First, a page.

Weill Cornell Medical College (QATAR)
About this paper:
Appears in: INTED2011 Proceedings
Publication year: 2011
Pages: 2279-2285
ISBN: 978-84-614-7423-3
ISSN: 2340-1079
Conference name: 5th International Technology, Education and Development Conference
Dates: 7-9 March, 2011
Location: Valencia, Spain
Due to lower cost and convenience (anytime / anywhere) of the e-learning educational model, web-based education has grown substantially in the Middle East and North Africa (MENA) region during the past 10 years. Several countries in the region, including Saudi Arabia, UAE, and Israel, have progressed beyond the implementation stage of electronic learning technologies and are currently developing unique software and architecture and producing peer-reviewed scholarship on e-learning in international journals. A growing area of discussion involves the cultural dimensions of e-learning delivery systems, learning objects, and pedagogical philosophies. First, most learning objects are produced in western countries, so Arabic language materials are in short supply. Additionally, objects that are sensitive to the Islamic worldview are difficult to find. All education, even mathematics and the basic sciences, is culturally laden in the sense of the questions that are asked and the view of physical nature that underlie their paradigm of reality. Current e-learning pedagogical methods–for example, collaborative work, and personal ownership of knowledge–may conflict with traditional local educational methodologies based on passive learning (drill and memorization). Also, conservative Islamic states, primarily in the Arabian Gulf, maintain gender segregation in educational institutions up to and including the university level, and the online environment can challenge these social norms in an uncomfortable way.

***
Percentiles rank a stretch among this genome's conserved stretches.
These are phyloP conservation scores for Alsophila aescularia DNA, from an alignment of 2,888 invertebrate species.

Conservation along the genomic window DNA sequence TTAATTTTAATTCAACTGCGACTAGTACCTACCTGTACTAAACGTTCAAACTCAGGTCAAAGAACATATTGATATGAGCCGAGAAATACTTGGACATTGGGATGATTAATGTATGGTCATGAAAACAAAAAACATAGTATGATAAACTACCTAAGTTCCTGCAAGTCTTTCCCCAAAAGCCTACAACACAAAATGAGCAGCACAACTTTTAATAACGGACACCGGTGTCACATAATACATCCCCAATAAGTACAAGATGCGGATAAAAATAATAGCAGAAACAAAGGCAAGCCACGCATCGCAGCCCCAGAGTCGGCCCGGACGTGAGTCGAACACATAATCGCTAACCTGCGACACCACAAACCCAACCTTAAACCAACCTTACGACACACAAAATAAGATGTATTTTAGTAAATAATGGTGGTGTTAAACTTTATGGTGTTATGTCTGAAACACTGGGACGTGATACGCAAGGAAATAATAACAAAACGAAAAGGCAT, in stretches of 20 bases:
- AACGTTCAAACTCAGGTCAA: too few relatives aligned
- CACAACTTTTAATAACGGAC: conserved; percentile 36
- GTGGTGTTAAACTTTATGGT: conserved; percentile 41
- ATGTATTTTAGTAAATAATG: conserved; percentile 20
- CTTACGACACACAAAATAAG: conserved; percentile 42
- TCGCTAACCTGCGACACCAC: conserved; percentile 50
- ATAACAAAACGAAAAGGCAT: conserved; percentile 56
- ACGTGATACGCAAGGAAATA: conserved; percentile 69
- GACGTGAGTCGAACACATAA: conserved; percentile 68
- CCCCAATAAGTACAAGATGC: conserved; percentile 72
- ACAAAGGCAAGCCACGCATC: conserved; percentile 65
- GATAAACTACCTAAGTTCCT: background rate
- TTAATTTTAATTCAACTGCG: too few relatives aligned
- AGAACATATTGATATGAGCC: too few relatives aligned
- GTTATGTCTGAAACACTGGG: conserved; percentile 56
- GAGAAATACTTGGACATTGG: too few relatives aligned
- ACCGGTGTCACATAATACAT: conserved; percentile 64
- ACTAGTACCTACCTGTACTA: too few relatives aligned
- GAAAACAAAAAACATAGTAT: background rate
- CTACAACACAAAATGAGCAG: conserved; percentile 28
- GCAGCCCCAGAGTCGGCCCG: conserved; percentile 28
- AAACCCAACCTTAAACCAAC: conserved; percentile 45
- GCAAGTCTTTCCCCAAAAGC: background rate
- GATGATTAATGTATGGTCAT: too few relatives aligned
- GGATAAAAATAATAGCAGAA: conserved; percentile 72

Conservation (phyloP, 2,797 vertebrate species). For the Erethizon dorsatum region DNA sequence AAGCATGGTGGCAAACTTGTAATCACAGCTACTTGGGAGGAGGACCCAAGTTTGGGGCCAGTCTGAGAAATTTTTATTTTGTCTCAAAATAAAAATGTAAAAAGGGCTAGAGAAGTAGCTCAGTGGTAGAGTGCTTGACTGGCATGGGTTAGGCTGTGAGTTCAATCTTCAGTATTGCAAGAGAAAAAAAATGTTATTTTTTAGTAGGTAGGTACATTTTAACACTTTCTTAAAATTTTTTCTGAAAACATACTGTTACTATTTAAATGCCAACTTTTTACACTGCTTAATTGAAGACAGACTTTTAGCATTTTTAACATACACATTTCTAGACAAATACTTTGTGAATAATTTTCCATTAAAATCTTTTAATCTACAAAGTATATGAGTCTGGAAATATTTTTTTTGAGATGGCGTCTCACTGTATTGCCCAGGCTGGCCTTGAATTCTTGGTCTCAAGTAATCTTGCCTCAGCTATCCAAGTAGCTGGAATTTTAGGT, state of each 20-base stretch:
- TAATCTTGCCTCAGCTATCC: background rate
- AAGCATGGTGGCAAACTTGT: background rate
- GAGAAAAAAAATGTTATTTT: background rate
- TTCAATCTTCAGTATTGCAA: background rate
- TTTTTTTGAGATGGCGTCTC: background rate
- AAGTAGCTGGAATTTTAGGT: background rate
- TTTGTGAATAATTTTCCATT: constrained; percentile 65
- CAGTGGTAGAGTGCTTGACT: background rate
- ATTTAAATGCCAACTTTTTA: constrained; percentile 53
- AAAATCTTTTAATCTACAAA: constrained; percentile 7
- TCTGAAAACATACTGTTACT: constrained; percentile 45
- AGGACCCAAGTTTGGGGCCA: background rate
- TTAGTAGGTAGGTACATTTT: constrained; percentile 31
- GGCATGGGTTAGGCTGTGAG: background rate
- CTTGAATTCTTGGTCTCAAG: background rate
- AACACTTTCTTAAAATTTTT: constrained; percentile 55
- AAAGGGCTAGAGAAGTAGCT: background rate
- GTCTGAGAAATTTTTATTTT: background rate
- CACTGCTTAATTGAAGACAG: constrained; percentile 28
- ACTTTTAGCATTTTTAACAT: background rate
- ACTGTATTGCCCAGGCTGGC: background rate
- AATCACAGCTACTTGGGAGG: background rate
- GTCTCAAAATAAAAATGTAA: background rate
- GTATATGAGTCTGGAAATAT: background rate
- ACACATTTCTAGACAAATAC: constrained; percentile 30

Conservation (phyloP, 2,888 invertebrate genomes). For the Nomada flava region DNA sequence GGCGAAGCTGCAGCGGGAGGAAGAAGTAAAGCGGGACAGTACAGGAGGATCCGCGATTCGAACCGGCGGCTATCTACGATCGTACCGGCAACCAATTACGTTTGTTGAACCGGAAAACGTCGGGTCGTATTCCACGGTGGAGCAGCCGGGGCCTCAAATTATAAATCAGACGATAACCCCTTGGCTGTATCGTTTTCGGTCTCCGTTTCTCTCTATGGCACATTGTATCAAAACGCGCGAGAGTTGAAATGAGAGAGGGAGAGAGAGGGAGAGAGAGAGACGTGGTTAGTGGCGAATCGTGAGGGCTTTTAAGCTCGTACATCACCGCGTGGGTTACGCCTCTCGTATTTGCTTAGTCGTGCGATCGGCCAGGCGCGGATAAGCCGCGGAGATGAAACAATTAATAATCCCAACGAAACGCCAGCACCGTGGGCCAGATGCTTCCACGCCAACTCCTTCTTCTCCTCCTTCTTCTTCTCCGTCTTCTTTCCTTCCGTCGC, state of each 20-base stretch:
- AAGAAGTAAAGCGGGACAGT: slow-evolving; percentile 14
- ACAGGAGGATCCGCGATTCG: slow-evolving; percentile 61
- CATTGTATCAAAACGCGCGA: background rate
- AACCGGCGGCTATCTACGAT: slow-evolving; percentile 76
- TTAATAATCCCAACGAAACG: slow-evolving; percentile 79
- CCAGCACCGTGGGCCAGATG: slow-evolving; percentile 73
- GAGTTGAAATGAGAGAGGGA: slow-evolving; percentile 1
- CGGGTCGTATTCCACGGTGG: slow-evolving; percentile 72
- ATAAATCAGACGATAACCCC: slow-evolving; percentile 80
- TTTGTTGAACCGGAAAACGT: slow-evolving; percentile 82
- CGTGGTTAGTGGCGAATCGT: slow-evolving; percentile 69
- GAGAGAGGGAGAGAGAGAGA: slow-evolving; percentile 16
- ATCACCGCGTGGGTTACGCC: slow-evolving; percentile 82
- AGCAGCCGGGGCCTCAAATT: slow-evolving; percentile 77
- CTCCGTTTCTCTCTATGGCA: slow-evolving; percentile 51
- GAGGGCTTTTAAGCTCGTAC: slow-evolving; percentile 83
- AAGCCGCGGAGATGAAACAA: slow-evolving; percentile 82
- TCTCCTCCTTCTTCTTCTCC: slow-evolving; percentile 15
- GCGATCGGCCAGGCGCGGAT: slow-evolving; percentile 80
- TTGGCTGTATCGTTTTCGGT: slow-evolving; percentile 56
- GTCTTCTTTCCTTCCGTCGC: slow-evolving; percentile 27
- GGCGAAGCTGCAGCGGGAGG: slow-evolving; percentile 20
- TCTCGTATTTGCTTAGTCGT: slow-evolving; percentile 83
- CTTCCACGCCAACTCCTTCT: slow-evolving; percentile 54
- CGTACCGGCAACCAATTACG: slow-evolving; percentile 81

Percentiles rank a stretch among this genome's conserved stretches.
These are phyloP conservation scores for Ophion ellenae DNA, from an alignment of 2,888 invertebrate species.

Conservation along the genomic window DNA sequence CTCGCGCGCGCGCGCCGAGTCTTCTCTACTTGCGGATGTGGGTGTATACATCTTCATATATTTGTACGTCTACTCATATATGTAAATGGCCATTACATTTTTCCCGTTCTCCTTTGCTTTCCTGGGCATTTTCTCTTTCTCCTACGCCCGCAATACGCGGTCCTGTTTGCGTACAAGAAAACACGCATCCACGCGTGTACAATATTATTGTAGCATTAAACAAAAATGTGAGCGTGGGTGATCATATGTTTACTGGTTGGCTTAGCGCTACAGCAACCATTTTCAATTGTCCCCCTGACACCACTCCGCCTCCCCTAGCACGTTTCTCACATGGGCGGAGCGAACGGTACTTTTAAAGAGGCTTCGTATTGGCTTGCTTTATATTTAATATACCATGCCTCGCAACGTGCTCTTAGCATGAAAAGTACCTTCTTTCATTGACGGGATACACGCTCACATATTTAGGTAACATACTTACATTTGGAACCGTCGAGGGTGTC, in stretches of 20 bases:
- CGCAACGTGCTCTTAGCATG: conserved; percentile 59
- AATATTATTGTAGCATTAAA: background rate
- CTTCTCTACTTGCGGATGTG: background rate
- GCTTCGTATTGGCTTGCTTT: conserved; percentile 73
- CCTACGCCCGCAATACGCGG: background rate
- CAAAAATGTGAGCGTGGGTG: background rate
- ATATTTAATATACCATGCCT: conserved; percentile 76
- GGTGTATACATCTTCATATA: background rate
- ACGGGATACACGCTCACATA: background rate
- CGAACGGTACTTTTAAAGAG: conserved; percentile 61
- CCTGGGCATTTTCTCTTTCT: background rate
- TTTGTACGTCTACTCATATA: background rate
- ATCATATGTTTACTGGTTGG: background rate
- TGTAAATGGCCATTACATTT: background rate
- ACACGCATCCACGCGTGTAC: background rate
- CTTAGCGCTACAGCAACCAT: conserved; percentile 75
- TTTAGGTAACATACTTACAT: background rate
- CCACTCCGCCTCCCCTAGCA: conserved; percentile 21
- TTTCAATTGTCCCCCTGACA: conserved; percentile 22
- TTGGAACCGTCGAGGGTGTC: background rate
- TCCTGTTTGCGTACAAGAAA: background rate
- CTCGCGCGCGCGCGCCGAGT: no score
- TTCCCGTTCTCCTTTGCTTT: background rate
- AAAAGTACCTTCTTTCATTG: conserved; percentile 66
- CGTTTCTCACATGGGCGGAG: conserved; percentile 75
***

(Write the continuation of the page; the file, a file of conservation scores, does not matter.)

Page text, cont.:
e-learning, Islamic world, cultural considerations.